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The day book. (Chicago, Ill.) 1911-1917, September 16, 1913, Image 12

Image and text provided by University of Illinois at Urbana-Champaign Library, Urbana, IL

Persistent link: http://chroniclingamerica.loc.gov/lccn/sn83045487/1913-09-16/ed-1/seq-12/

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and Phillies Aug. 30, forfeited to the
Giants and later given back to the
Phils by President Lynch, should be
completed. At the time the game was
stopped the score-:was 8 to 6 in favor
of the Phils, and New York had a
man on first and one out in the ninth,
with a ball on the batter. It was
decreed that the game should con
tinue where it was broken off, with
the same players on the field.
Football squads East and West be-,
gan reporting yesterday, .and routine
preliminary practice is the order in
all the larger, colleges. Yale and Har
vard are getting an early start. Forty
candidates repqrted at Dartmouth.
There is not much activity among the
conference elevens so far, but Mon
day will Bee the beginning of prac
tice. Jake Stahl, former manager-af the
world's champion Red Sox, -yyU re
enter the Chicago semi-pro field next
Sunday, when he becomes manager
of the Jake Stahl team. The club will
play at Peru, Ind., and Jake will hold
down first base.
President Hite of the Salt Lake
City club of. the Union Association
will try to land .his club in the Pacific
Coast League. Salt Lake City finish
ed second in the Union, which closed;
its season yesterday.
Frank L. Hough,, sporting editor of
the Philadelphia Enquirer, died at his
home yesterday. Hough was one of
the men who helped put the Amer
ican League on its feet in Philadel
phia. He held an interest in the
Athletics until last year, when Con
nie Mack bought him out.
Players of the two St. Louis teams
are not keen for a city series between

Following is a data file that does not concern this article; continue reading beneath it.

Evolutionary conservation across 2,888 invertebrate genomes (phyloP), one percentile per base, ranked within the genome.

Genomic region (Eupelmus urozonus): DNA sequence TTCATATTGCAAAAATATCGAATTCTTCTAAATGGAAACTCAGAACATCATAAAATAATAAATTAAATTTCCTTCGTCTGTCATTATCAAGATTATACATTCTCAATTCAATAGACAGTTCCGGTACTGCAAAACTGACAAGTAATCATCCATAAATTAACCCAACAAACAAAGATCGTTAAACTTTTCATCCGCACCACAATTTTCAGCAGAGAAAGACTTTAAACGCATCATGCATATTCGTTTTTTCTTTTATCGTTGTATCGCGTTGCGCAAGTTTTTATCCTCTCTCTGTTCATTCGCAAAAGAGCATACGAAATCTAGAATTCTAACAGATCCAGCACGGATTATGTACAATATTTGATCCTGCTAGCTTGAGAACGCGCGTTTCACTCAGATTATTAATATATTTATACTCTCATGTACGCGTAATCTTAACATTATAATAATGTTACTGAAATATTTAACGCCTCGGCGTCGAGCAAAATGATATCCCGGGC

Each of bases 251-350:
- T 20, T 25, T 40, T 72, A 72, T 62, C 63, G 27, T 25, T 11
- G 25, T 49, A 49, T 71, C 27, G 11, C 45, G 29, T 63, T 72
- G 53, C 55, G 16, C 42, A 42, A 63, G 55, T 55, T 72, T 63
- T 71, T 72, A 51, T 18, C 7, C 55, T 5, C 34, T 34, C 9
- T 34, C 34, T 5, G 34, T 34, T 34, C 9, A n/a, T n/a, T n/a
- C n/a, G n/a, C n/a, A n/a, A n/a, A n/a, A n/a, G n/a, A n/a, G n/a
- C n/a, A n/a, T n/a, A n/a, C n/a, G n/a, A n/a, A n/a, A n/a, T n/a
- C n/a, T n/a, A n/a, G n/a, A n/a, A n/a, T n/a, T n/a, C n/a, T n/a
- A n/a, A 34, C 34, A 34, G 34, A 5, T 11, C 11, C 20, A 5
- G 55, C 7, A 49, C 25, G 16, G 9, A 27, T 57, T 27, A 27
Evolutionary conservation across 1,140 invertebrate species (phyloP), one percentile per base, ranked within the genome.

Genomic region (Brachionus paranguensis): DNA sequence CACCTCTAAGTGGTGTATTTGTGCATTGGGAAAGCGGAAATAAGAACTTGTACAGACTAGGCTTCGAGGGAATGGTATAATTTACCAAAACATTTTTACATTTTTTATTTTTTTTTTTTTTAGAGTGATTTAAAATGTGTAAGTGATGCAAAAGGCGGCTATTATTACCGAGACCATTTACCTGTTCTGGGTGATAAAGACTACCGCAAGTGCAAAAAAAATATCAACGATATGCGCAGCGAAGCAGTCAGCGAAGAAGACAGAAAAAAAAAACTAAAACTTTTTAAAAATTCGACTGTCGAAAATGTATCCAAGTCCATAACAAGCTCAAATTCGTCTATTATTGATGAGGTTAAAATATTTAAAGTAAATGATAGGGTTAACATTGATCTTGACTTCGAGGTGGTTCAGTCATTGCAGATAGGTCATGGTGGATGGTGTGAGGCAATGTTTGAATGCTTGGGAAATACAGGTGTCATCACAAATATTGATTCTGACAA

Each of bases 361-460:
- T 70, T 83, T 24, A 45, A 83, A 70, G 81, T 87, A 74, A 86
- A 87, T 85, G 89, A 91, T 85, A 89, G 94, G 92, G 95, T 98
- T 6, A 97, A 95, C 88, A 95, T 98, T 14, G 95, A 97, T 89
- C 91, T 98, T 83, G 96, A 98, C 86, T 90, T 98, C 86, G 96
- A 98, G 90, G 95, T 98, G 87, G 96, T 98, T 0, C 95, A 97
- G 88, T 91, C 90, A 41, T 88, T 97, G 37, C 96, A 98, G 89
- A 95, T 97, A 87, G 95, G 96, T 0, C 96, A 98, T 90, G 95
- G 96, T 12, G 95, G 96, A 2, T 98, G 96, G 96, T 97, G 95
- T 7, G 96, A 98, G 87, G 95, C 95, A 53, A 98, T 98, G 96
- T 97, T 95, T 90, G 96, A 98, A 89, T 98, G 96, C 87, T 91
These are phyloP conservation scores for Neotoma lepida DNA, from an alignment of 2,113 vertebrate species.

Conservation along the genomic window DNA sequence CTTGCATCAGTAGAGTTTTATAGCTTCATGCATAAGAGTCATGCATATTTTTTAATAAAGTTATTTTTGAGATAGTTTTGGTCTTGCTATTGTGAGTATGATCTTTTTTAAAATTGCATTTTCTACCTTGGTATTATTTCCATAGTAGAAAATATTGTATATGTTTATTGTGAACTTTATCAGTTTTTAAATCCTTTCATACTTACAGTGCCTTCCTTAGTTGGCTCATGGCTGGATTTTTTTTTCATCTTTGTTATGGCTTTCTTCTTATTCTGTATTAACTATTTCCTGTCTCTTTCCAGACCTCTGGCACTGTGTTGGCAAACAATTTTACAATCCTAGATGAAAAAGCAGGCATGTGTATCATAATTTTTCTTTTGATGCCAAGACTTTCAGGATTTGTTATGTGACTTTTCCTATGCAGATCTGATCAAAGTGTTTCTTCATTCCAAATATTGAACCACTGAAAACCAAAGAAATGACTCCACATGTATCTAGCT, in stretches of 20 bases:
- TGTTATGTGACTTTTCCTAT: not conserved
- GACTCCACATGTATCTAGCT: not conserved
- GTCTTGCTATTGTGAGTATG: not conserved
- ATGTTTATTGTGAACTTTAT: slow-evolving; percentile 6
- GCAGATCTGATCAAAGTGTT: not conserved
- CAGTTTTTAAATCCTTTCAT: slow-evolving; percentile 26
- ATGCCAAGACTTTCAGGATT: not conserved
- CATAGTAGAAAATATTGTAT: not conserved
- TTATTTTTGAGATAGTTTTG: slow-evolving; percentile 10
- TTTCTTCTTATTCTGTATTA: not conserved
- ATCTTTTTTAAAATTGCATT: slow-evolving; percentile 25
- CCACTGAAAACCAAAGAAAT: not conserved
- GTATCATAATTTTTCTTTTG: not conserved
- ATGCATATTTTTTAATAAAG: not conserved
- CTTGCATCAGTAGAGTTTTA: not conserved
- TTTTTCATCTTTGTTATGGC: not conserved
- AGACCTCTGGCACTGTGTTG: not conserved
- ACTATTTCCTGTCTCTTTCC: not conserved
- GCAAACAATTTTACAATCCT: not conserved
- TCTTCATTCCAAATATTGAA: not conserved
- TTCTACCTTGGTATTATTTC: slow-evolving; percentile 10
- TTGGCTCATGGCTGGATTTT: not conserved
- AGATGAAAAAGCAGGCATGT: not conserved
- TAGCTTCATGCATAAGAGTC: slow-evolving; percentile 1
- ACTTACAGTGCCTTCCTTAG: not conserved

the American and National clubs. To
coax the fans to the parks it is pro
posed to play the series in four double-headers.
It takes a bargain at
traction to pull a St. Louis crowd.
Many of the players declare the re
ceipts won't pay their hotel bills for
the extra week.
r Three thousand names were at
tached o a petition presented to Mrs."
Ella FJagg Young by high schoql stu
dents asking tha basketball be re
instated as a major sport. Additional J
petitions will be filed. No action has
been taken by the superintendent of
schools.
Three points still separate Mil
waukee and Minneapolis in the Amer
ican .Association, with the Brewers
heading' the flight.
Denver has clinched the pennant in
the Western League for the third
successive season. Manager Jack
Hendricks, who has bossed the team
for three years, will probably go to
the American Association next year.
Only one game booked in the semi
finals of the Sweitzer cup contest for
next Sunday, the Johnson .Tigers
meeting the Kramer Colts at 25th
street and South Park. Lombards,
third team in the race, will play the
winner the following Sunday for the
cup.
o o
NOW FOR FEMALE POLITICS
Mrs. Ida L. Fursman, has named the
six members of the suffrage commit
tee of the Chicago Teachers' Federa
tion. They are: Margaret Haley, Fran
cis .Harden, May Freeman, Ellen
Smith, Lenora Pease and Mrs. Har
riet Thompson.
The teachers plan to enter inde
pendent politics. They will affiliate
witji no party. The committee just
named will teach the other members
civic duties and initiate them into the
intricacies of the political game.
o o
ENGINEER HELD RESPONSIBLE
New Haven, Conn., Sept. 16. Fol
lowing precedent established by Con
necticut coroners, the engineer, A. B.,
Miller, who drove locomotive of
White Mountain Express of New.
Haven R. R., is charged with respon
sibility for wreck at Wallingford,
Conn., in which 21 persons were kill
ed. This is the sixth wreck on this
road since July 11,1911, for which
trainmen have been held responsible
by coroners. i, v

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